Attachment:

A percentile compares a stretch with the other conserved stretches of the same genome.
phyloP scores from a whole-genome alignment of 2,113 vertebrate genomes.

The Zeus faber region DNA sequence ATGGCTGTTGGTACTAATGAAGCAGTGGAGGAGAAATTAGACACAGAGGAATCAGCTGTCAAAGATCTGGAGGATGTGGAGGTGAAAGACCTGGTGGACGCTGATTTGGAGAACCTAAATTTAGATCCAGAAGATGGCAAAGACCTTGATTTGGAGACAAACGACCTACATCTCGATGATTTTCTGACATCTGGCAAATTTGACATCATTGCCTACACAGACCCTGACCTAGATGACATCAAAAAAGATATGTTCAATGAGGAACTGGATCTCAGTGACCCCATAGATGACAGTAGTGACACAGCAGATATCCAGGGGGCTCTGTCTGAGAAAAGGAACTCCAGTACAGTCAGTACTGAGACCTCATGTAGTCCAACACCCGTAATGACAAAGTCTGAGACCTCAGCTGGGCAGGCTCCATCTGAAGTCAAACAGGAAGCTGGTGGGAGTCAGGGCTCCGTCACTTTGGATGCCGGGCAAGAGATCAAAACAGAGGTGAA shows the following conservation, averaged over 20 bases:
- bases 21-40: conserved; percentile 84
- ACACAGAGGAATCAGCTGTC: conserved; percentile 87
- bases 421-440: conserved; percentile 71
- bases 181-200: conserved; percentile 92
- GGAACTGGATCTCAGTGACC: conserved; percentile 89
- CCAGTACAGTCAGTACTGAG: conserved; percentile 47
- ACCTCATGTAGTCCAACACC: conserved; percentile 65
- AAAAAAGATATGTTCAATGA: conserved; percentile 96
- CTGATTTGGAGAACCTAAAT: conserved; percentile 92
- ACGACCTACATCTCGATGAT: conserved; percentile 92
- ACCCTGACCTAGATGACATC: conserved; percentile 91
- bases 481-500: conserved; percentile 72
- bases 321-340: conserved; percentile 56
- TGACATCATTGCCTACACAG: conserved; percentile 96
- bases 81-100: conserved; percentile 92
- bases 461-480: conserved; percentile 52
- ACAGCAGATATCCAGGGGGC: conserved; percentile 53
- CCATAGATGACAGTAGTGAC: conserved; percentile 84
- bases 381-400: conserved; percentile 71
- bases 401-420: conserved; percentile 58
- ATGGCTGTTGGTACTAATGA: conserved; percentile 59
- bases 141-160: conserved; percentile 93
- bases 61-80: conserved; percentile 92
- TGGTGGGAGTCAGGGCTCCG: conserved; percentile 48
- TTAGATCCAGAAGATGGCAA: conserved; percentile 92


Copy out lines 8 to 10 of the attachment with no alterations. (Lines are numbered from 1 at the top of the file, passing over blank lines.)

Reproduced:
- GGAACTGGATCTCAGTGACC: conserved; percentile 89
- CCAGTACAGTCAGTACTGAG: conserved; percentile 47
- ACCTCATGTAGTCCAACACC: conserved; percentile 65